Turkish trucks to bypass Russia via alternative routes to Central Asia
ISTANBULTurkish trucks will soon be able to travel to Central Asia using Ro-Ro ships from Baku after Russia banned transit in the wake of the downing of one of its jets last month, the International Transporters Association (UND) said in a written statement on Dec. 2.
Hundreds of Turkish trucks have been waiting at Russian customs after a Russian airplane was downed by Turkey on Nov. 24. Amid the crisis, the UND has accelerated attempts to find alternative routes through the Caucasus and on to Central Asia for Turkish trucks, according to the statement.
Transit passage fees for Turkish trucks will be slashed by 40 percent on their route through Azerbaijan, Kazakhstan and Turkmenistan. The cost of Ro-Ro shipments via the Caspian Sea has also been cut by 20 percent.
Costs have also been reduced on other matters, such as insurance costs, according to the statement.
The price reductions emerged after UND Managing Director Fatih Şener visited Baku on Dec. 1 to discuss the issue with a committee.
The committee was established in October with the support of the transport, economy and foreign affairs ministries of both Turkey and Azerbaijan after an order by Azerbaijani President İlham Aliyev and under the direction of Azeri Economy and Industry Minister Şahin Mustafayev, said the UND.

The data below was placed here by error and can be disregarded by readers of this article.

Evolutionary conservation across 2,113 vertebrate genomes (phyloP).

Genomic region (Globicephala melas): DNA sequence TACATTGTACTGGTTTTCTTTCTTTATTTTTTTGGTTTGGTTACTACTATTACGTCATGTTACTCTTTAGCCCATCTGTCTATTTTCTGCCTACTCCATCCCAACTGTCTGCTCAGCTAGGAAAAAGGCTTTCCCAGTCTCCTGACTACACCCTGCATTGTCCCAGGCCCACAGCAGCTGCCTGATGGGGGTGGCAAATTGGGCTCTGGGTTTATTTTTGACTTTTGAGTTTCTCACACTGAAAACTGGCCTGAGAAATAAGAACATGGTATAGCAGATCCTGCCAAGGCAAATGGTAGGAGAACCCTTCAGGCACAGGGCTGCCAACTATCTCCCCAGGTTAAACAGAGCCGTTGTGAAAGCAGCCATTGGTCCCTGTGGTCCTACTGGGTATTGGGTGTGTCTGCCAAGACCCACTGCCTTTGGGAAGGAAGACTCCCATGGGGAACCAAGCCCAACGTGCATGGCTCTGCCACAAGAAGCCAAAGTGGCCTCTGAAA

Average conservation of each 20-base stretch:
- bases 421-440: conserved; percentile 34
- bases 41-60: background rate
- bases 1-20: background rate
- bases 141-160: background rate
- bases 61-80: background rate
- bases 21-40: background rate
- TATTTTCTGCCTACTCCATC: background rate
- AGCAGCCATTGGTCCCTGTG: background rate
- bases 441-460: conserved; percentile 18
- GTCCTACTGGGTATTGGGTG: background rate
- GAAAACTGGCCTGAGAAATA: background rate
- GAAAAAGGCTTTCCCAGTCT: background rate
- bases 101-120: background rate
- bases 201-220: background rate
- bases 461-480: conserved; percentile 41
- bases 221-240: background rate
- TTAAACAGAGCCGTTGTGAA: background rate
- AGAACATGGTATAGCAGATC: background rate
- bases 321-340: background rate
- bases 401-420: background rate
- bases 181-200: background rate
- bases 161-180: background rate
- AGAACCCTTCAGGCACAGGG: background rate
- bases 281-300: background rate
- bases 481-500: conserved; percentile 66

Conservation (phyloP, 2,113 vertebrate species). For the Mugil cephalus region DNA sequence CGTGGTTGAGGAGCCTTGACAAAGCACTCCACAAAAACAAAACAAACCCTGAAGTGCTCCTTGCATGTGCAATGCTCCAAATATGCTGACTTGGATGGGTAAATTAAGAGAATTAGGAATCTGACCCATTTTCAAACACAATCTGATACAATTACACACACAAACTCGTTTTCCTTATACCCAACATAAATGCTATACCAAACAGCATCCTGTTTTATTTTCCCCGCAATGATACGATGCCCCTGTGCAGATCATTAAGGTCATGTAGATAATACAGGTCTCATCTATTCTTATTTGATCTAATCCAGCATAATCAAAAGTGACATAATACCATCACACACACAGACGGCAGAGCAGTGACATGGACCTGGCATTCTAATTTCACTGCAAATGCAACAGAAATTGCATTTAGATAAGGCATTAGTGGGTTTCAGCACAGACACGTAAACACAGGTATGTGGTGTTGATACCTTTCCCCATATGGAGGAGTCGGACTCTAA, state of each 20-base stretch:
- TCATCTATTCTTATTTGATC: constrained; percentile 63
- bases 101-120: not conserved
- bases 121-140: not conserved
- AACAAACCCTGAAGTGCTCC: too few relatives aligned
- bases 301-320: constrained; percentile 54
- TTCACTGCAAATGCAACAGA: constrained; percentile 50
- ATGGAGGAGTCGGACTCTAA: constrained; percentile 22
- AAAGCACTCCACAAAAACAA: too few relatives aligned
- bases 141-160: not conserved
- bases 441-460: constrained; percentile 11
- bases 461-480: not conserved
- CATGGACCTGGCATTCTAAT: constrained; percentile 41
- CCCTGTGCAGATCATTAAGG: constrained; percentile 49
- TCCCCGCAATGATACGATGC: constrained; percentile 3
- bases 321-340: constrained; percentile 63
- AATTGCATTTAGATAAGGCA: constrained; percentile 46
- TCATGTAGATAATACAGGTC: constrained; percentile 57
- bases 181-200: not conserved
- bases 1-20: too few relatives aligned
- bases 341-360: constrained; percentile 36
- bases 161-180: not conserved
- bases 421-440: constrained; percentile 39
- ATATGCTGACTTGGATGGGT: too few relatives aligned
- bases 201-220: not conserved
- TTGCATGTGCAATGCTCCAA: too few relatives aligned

Some 50 percent of Turkey’s exports to Russia go by land. The trucks are loaded onto ships in Istanbul or the Black Sea province of Zonguldak before sailing to Ukrainian ports, from whence travel to Russia. Alternatively, many trucks pass through the Sarp border in northeastern Turkey to travel to Russia via Georgia before heading to Central Asia.
Around 1,250 trucks carrying Turkish exports have been blocked from entering Russia and have been stranded at border posts since Turkey downed the Russian jet, Şener told Reuters Nov. 30.
“Azerbaijan has allowed entry, and these trucks will go to Central Asia through this route,” he was quoted as saying by Reuters at the time.